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US Reaffirms Commitment to Protect Turkey

  • VOA News

Turkey's Prime Minister Binali Yildirim, right, shakes hands with U.S. Secretary of Defense James Mattis, ahead of the Somalia Conference, in London, May 11, 2017.

U.S. Defense Secretary James Mattis has reiterated its pledge to protect Turkey, as the country opposes a recent U.S. decision to arm Syrian Kurdish fighters in an attempt to oust Islamic State militants from their stronghold in Raqqa.

Mattis reaffirmed the U.S. commitment to its NATO ally after meeting Thursday with Turkish Prime Minister Binali Yildirim, the highest level talks between the two countries since Washington announced on Tuesday plans to provide arms to the U.S.-backed Syrian Kurds, also known as the YPG.

Turkey is strongly opposed to the arms deal and has called for its reversal. Turkey believes the YPG is a terrorist group, an extension of the outlawed Kurdistan Workers Party (PKK) -- which is considered a terrorist group by Turkey, the U.S. and Europe.

On Wednesday, Yildirim publicly criticized the U.S. decision, maintaining the U.S. cannot use one terrorist group to fight another.

Yildirim and Mattis met Thursday before the start of an international conference in London on security and humanitarian issues in Somalia.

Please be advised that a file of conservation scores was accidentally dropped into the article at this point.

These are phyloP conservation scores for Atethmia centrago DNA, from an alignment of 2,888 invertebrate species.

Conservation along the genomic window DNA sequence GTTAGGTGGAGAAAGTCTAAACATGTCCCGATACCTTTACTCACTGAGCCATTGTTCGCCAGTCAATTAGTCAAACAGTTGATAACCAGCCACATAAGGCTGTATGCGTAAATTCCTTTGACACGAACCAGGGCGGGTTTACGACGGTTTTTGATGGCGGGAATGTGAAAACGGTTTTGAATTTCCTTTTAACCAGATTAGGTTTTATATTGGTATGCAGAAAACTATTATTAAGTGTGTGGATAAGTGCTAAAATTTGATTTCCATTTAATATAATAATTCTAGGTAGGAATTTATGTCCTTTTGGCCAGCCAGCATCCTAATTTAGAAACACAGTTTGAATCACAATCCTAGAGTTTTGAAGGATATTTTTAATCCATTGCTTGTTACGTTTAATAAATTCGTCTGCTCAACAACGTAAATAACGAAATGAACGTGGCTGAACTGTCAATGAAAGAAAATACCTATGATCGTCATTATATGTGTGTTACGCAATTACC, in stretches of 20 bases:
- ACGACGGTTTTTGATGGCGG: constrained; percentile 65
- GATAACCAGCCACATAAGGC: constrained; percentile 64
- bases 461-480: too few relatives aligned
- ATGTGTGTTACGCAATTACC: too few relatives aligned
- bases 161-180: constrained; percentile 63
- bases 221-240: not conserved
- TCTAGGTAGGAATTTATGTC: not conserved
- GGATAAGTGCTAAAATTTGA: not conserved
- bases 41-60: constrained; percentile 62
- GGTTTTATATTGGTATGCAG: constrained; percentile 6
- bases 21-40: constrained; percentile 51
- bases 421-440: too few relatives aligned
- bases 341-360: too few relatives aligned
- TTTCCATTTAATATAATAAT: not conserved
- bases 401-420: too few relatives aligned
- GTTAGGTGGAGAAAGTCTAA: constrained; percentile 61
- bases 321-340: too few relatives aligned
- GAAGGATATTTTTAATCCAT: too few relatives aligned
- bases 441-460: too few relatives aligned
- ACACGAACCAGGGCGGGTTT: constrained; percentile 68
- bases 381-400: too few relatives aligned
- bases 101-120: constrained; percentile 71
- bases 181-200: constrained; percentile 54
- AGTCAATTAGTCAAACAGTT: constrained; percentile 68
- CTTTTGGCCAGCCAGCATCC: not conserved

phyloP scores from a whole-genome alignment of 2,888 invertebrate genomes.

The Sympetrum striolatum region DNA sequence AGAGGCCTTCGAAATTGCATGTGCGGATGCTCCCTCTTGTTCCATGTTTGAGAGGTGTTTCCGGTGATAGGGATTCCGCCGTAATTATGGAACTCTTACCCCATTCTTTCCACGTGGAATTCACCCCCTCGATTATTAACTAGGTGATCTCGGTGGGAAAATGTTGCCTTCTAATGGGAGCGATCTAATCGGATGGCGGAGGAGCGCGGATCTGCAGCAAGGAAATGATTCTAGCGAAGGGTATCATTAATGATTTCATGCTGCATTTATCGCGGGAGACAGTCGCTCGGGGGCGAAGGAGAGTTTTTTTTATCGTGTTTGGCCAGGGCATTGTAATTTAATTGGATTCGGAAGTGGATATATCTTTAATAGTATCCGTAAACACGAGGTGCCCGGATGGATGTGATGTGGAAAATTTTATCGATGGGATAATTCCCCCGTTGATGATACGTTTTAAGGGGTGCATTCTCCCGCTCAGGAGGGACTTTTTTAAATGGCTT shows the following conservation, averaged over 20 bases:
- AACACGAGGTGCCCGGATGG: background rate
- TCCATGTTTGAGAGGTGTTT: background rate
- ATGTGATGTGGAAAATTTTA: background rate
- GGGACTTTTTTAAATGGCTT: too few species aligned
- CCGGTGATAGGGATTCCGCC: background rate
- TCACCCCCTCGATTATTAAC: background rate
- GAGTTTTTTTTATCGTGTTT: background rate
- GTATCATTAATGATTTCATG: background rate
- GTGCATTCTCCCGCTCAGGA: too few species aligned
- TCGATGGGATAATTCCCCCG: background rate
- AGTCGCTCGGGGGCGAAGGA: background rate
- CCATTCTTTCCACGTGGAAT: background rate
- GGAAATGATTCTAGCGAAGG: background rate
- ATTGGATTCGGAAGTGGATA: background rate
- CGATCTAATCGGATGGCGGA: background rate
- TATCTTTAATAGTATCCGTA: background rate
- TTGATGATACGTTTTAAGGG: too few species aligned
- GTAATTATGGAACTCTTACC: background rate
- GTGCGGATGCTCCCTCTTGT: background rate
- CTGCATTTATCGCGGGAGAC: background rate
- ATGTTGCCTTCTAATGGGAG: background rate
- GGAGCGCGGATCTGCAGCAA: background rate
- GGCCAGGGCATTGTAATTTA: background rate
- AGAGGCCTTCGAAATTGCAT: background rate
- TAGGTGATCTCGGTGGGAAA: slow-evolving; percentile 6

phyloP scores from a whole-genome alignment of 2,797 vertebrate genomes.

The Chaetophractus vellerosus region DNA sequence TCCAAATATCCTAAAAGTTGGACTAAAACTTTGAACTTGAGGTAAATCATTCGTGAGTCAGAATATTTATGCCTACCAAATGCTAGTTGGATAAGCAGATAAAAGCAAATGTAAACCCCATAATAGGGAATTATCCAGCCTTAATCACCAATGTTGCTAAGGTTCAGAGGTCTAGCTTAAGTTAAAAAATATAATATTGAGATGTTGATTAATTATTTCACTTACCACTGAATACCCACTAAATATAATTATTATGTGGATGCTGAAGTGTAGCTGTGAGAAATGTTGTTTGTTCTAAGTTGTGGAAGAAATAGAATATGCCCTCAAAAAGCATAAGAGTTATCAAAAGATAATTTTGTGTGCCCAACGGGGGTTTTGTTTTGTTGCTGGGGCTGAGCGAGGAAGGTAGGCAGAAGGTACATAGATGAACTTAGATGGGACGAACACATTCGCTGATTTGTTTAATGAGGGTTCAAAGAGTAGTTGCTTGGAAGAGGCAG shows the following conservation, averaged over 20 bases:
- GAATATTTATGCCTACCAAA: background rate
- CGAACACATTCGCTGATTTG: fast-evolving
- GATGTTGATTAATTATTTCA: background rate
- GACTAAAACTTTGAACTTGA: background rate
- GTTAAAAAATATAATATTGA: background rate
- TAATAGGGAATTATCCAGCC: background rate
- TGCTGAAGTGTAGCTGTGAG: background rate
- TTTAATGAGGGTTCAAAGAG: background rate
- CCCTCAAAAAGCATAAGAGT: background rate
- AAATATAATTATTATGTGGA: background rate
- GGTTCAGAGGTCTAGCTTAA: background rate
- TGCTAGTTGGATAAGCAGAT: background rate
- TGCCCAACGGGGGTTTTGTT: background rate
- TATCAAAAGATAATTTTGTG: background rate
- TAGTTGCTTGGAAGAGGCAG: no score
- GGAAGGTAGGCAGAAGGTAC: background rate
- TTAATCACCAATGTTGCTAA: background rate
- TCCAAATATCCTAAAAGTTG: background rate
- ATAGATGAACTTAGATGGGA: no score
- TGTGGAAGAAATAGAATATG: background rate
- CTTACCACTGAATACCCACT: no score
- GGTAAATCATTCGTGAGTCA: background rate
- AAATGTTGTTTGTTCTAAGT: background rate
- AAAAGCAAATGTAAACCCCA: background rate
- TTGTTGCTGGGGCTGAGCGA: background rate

An unnamed senior U.S. official said Thursday the U.S. will increase intelligence sharing with Turkey to help the country better target terrorists. U.S. officials hope the move will help allay Turkish concerns the weapons will end up in the hands of its enemies.

The U.S. official also said weapons have not yet been shipped to the Kurds. U.S. Colonel John Dorrian said Wednesday, however, the first shipment of weapons are ready for delivery and could reach the Kurds "very quickly."

Turkish President Recep Tayyip Erdogan, who has demanded that the U.S. reverse its decision, is scheduled to visit Washington next Tuesday. Erdogan has said he would discuss the issue with U.S. President Donald Trump when they meet.

The Syrian Kurds have been fortifying their positions around Raqqa, as it prepares for what the U.S. military has predicted will be a long battle to recapture the city.

Some material for this story comes from AP, AFP and Reuters.

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